Cities testing out autonomous buses, but is it worth the risk?

By Sam Sklar
Six weeks ago, Arlington, TX, approved a 6-month lease (with an option to renew for another 6 months) of two EZ10 driverless shuttles to fill a gap for more precise transportation needs for residents of and visitors to the city. According to the city’s staff report, the EZ10 is a “low-speed driverless shuttle with a twelve-person capacity and a maximum speed of approximately 20 miles per hour.” EasyMile, the EZ10’s maker, describes it as an “electric people mover […with] no steering wheel and neither dedicated front nor back.”
These vehicles will cost the city about $270,000 over the course of two years, should the city decide to extend this pilot project that long. The Eno Center for Transportation’s Greg Rogers and Paul Lewis did a “back of the envelope” cost analysis comparing the EZ10 with the capital and operating expenses of a traditional passenger van.
The analysis revealed (using assumptions for the lease, labor, and gas) that over the full year, should Arlington decide to pick up the 6-month extension, the cost difference amounted to just over $45,000, or a little more than the yearly salary of one shuttle driver for one year. (In his example, Lewis calculates the cost of the traditional van operation to be just under $227,000 compared to EasyMile’s cost at just over $272,000.)
This analysis begs a question in Eno’s post from early April: Is the opportunity cost to invest in AV technology worth the increased cost, and presumably tax burden, to Arlington’s population? What are some of the associated potential short-, medium-, and long-term challenges? Let’s take a look at the different kinds of risk Arlington’s decision imposes:
Stakeholder Risk: The EZ10’s costs are couched in the vehicle lease and minimal costs to charge via its electric port, meaning that the cost burdens are almost completely different compared to a more traditional vehicle lease plus gas and labor. These two alternatives are not comparable once the outcome (moving people from point A to point B) is taken into consideration. They each have different pulley effects on how the city decides to invest in its future, and the city will have to prioritize among competing interests from possibly combative stakeholder groups.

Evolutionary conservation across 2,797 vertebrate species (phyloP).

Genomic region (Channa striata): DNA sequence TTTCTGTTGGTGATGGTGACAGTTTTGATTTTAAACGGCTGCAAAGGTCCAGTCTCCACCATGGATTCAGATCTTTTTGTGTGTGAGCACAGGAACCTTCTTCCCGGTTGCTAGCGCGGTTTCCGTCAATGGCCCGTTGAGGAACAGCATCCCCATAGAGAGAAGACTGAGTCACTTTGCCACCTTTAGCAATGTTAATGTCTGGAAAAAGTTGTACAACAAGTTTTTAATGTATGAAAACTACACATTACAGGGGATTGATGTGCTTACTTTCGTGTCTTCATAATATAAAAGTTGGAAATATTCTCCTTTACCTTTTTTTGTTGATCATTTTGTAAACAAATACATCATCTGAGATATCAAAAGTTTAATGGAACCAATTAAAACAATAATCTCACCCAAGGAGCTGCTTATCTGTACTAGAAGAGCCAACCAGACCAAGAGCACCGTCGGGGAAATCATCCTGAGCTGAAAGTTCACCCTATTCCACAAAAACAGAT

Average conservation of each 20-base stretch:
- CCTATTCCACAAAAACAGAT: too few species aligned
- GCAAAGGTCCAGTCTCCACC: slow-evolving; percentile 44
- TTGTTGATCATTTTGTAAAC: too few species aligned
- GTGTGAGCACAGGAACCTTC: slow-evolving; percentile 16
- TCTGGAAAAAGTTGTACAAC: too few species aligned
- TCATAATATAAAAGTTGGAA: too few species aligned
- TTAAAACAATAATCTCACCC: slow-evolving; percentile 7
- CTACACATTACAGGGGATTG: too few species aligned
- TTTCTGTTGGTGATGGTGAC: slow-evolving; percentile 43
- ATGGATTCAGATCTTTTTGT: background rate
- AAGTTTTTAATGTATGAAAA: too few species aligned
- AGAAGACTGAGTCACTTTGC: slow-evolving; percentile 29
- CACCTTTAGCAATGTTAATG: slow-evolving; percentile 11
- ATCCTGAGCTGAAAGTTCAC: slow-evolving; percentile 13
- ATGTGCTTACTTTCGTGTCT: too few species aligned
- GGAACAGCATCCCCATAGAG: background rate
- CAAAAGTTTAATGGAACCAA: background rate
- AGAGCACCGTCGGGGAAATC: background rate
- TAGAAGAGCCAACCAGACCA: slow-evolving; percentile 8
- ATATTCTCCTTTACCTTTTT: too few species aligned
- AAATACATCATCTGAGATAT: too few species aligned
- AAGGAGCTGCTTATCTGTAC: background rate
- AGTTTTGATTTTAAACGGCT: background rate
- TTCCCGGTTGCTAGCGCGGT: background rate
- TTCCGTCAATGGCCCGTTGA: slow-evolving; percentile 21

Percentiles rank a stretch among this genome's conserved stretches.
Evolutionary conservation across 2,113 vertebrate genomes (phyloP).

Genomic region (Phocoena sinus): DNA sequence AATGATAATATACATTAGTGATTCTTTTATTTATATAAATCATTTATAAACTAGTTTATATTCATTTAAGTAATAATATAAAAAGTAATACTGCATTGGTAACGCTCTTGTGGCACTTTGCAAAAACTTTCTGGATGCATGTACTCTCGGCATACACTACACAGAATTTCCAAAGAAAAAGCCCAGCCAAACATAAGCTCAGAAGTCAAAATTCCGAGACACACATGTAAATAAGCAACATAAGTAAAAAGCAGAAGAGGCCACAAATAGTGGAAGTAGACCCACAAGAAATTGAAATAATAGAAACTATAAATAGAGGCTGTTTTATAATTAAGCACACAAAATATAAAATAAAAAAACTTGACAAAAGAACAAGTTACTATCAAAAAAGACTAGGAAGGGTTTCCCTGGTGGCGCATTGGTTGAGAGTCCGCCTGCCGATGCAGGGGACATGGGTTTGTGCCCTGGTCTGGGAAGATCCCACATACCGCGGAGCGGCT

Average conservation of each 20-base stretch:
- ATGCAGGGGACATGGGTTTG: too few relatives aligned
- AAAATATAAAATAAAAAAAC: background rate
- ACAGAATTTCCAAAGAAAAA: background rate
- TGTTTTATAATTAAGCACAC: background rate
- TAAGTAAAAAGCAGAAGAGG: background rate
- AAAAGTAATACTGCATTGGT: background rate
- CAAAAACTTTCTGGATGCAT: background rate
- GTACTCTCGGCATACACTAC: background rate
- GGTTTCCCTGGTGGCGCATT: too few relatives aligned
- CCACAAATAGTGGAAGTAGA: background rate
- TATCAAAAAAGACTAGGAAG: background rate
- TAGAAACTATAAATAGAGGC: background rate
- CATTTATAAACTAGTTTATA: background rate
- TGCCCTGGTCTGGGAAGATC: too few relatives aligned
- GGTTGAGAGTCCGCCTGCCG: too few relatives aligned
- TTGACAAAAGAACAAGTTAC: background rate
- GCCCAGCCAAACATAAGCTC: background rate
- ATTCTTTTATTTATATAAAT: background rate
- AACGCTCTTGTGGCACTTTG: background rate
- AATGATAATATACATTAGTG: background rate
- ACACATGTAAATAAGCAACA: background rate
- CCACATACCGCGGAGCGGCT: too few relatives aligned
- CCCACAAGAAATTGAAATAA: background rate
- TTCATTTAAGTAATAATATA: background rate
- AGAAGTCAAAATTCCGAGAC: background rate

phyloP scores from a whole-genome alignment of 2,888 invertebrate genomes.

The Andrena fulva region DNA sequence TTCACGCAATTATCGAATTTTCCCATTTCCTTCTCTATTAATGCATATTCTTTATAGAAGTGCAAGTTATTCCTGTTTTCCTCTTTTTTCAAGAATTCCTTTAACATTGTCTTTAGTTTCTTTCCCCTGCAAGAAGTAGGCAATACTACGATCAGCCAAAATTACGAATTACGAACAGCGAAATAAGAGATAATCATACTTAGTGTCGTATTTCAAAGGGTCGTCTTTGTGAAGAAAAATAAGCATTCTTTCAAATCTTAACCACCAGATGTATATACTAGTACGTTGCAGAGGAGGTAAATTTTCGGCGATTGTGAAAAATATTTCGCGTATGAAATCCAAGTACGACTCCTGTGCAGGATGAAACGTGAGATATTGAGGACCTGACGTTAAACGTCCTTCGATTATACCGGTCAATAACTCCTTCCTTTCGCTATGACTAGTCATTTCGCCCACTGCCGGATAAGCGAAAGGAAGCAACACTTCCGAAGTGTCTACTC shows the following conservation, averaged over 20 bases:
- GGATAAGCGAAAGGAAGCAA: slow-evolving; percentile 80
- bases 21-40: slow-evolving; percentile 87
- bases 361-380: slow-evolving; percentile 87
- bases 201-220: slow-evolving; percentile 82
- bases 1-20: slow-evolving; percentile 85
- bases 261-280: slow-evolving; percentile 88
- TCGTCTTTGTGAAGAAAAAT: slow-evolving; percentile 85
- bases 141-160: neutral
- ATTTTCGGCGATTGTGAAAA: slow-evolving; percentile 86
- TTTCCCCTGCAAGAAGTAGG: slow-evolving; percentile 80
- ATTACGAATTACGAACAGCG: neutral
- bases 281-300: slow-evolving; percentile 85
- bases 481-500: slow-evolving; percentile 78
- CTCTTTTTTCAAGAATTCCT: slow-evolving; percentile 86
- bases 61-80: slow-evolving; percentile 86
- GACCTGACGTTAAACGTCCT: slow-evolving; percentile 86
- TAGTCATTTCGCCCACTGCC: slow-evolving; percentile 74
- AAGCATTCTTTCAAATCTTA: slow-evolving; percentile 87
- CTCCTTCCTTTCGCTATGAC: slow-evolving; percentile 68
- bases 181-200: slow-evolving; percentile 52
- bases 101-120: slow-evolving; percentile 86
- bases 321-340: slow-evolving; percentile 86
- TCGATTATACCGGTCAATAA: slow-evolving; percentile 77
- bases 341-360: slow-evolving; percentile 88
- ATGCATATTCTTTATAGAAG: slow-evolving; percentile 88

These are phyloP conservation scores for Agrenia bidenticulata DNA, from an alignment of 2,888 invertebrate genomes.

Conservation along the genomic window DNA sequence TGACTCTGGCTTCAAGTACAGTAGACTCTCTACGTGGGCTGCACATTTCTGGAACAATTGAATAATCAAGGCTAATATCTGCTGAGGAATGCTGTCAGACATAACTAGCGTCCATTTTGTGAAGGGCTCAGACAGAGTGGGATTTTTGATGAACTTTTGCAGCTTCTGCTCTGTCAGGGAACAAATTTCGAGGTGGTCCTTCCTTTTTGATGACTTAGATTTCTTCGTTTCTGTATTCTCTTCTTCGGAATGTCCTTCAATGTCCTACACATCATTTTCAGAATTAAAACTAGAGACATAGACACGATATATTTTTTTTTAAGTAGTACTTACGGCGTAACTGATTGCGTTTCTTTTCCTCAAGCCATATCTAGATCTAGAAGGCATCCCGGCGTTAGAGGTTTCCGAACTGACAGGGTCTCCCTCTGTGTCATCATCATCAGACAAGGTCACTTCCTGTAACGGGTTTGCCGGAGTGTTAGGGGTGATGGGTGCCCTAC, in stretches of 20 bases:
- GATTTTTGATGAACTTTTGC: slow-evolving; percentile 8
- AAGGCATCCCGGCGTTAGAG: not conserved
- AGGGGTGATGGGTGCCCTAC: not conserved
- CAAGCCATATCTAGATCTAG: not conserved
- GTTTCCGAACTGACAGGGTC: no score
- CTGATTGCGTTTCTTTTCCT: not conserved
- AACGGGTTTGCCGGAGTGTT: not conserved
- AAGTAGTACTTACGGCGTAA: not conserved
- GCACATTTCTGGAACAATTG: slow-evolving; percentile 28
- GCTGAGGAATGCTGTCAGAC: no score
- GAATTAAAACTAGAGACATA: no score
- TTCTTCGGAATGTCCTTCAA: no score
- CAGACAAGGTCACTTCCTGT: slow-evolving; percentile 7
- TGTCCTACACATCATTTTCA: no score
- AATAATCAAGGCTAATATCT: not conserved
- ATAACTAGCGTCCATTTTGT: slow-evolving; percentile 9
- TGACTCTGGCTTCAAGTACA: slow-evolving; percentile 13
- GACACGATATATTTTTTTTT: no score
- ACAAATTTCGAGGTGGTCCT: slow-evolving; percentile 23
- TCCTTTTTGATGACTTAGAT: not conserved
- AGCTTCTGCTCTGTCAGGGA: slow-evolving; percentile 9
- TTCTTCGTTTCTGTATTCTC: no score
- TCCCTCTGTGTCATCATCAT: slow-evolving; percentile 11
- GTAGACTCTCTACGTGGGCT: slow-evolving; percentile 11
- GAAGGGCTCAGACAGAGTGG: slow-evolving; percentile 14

Technology Risk: There is a small, but not insignificant, risk that a more efficient, safer, cheaper model will replace the EZ10 technology within the year. By leasing (and not buying), Arlington mitigates this risk with the option to trade up should the pilot be a success.
Legislative Risk 1: There is also a larger risk that Texas, whose main export is petroleum and gas, will pass legislation limiting the use of EV technology. So not buying the vehicle now runs an exposure to not having an EV/AV at all in the foreseeable future. Outside of Texas (and other petroleum-rich states), this risk might not be as significant.
Legislative Risk 2: Further, there is a political risk of overrunning employment for drivers across the city, should the technology expand. A local legislature might decide to head off this job loss by passing legislation limiting the number of “driver” positions that can be held by robotics (or something similar).
Interest Rate Risk: Another small, but not insignificant, risk is the cost of money associated with leasing over buying a vehicle (or two in the case of Arlington). For government entities that choose to pilot and then implement a fleet of AVs, leasing might decrease long-term risk, but ultimately make a shorter-term risk unbearable should interest rates continue to rise or be volatile.
For the time being these risks seem to be moot. The City of Arlington has already signed a sole-source contract with EasyMile. As Eno’s Rogers writes, “Certainly this is not yet the low-cost mobility solution that advocates of autonomous vehicles have been predicting.” But it’s a start. For other cities thinking about AV technology for mobility needs, Arlington’s position as an early adopter provides a roadmap for costs and risks associated with implementing a technology many have predicted will dominate the roads in the coming decades.
Sam Sklar is a Program Associate for SSTI.